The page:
So to summarise so far, out of 1,912 tonnes at the BIS, 90% of it is now unallocated and nearly all of this gold is held in unallocated accounts at other central banks. While this sight gold at central banks is technically deliverable on demand, there is no apparent requirement for them to actually have it. It is therefore entirely possible for a central bank to retain only a small portion of the total owed on sight accounts, which after all is what banks have done from time immemorial.

The temptations to use physical gold from these unallocated sight accounts to supply the market have been enormous, given the progressive demonetisation and discreditation of gold by the BIS founder members. It is easy, without proper audits, to keep these activities secret from the markets and even from other central banks not in the inner circle. It would be very interesting to know, for example, the terms under which India agreed to buy 200 tonnes of gold from the IMF. Did she actually take delivery into an earmarked account, or was it a pure paper transaction across sight accounts? If she had insisted on an earmarked account, would the deal have gone to someone less picky? Was the IMF gold itself earmarked or sight, existing or non-existent? As an outsider from the inner BIS circle the Bank of India is not in a position to suspect she may be the victim of a pyramid scheme run by her superiors; nor indeed is any other of the minor central banks with sight accounts in London, New York or Zurich.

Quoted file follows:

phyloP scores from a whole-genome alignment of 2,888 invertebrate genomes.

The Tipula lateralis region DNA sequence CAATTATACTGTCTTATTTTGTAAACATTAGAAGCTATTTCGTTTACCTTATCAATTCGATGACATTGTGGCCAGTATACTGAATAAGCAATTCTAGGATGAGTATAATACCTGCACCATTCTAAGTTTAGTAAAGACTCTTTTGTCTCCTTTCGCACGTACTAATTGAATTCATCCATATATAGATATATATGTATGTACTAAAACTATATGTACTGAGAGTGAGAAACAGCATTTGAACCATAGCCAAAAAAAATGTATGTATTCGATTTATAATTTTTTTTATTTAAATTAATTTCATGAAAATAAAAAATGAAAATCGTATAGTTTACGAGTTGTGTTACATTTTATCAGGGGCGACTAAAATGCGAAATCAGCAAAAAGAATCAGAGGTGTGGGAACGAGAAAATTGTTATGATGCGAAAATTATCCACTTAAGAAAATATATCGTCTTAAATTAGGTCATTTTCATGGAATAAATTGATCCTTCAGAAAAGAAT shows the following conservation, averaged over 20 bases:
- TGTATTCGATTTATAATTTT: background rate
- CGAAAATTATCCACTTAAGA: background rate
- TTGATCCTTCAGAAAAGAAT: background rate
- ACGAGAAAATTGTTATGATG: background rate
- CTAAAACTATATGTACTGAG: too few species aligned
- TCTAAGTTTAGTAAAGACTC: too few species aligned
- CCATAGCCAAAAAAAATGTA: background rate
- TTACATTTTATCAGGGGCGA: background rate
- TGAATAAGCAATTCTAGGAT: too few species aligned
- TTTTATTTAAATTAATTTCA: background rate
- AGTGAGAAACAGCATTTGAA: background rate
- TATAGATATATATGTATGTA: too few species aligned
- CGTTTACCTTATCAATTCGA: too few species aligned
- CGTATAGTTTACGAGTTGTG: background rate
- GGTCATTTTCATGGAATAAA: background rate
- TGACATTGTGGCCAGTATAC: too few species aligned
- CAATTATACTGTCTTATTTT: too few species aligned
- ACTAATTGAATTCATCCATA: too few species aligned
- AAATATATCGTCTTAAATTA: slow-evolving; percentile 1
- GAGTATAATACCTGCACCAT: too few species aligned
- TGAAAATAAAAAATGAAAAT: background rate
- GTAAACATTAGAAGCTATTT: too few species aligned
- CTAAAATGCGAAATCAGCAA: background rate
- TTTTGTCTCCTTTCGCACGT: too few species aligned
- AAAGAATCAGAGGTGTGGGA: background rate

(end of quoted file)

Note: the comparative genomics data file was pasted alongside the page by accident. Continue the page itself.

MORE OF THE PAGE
We must hope for the sake of financial stability that such suspicions are without foundation, but this hope is untenable while the major note-issuing banks refuse to provide independent audits of their activities. If these central banks have been operating a fractional sight system, then it could explain how they have managed to supply so much bullion into the markets while appearing to maintain their official reserves.

China and Russia must be watching this with great interest. We can assume that their intelligence services are more aware of the true position than the general public, and if they also conclude that the Western central banks are running a fractional system using sight accounts, this knowledge hands them great economic power.